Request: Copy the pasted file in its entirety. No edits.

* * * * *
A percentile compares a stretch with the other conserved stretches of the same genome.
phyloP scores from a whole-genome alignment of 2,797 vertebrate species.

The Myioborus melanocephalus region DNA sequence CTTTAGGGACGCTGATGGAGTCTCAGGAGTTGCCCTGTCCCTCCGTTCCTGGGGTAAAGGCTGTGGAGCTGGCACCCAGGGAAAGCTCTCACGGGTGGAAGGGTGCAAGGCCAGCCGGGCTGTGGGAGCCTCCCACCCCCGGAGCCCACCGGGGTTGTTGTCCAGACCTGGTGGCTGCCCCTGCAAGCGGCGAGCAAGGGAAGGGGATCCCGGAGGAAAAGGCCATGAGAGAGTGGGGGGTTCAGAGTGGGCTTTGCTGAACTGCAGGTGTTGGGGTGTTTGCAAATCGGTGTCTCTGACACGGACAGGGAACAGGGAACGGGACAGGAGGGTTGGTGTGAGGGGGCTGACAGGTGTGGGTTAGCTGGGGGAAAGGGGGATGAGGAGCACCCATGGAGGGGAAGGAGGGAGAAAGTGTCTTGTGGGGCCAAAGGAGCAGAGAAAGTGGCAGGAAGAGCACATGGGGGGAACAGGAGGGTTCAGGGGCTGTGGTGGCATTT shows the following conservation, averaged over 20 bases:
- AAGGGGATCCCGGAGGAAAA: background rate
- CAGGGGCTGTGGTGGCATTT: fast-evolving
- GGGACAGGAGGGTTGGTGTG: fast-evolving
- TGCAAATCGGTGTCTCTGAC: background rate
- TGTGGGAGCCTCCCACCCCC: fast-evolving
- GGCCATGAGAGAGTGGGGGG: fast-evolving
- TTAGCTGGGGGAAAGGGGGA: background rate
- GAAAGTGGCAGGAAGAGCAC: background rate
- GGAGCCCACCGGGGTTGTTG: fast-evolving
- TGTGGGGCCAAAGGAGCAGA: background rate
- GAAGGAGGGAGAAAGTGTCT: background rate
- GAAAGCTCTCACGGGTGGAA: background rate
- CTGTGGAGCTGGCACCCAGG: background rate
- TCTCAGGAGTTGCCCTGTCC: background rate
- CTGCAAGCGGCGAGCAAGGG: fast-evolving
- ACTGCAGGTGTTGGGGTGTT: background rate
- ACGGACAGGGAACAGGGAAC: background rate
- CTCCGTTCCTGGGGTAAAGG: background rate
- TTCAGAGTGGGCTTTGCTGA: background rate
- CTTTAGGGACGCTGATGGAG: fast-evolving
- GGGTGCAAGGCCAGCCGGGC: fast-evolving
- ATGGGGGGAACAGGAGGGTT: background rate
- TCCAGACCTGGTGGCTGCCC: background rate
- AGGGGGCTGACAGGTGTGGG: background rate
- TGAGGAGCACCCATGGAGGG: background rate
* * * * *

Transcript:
A percentile compares a stretch with the other conserved stretches of the same genome.
phyloP scores from a whole-genome alignment of 2,797 vertebrate species.

The Myioborus melanocephalus region DNA sequence CTTTAGGGACGCTGATGGAGTCTCAGGAGTTGCCCTGTCCCTCCGTTCCTGGGGTAAAGGCTGTGGAGCTGGCACCCAGGGAAAGCTCTCACGGGTGGAAGGGTGCAAGGCCAGCCGGGCTGTGGGAGCCTCCCACCCCCGGAGCCCACCGGGGTTGTTGTCCAGACCTGGTGGCTGCCCCTGCAAGCGGCGAGCAAGGGAAGGGGATCCCGGAGGAAAAGGCCATGAGAGAGTGGGGGGTTCAGAGTGGGCTTTGCTGAACTGCAGGTGTTGGGGTGTTTGCAAATCGGTGTCTCTGACACGGACAGGGAACAGGGAACGGGACAGGAGGGTTGGTGTGAGGGGGCTGACAGGTGTGGGTTAGCTGGGGGAAAGGGGGATGAGGAGCACCCATGGAGGGGAAGGAGGGAGAAAGTGTCTTGTGGGGCCAAAGGAGCAGAGAAAGTGGCAGGAAGAGCACATGGGGGGAACAGGAGGGTTCAGGGGCTGTGGTGGCATTT shows the following conservation, averaged over 20 bases:
- AAGGGGATCCCGGAGGAAAA: background rate
- CAGGGGCTGTGGTGGCATTT: fast-evolving
- GGGACAGGAGGGTTGGTGTG: fast-evolving
- TGCAAATCGGTGTCTCTGAC: background rate
- TGTGGGAGCCTCCCACCCCC: fast-evolving
- GGCCATGAGAGAGTGGGGGG: fast-evolving
- TTAGCTGGGGGAAAGGGGGA: background rate
- GAAAGTGGCAGGAAGAGCAC: background rate
- GGAGCCCACCGGGGTTGTTG: fast-evolving
- TGTGGGGCCAAAGGAGCAGA: background rate
- GAAGGAGGGAGAAAGTGTCT: background rate
- GAAAGCTCTCACGGGTGGAA: background rate
- CTGTGGAGCTGGCACCCAGG: background rate
- TCTCAGGAGTTGCCCTGTCC: background rate
- CTGCAAGCGGCGAGCAAGGG: fast-evolving
- ACTGCAGGTGTTGGGGTGTT: background rate
- ACGGACAGGGAACAGGGAAC: background rate
- CTCCGTTCCTGGGGTAAAGG: background rate
- TTCAGAGTGGGCTTTGCTGA: background rate
- CTTTAGGGACGCTGATGGAG: fast-evolving
- GGGTGCAAGGCCAGCCGGGC: fast-evolving
- ATGGGGGGAACAGGAGGGTT: background rate
- TCCAGACCTGGTGGCTGCCC: background rate
- AGGGGGCTGACAGGTGTGGG: background rate
- TGAGGAGCACCCATGGAGGG: background rate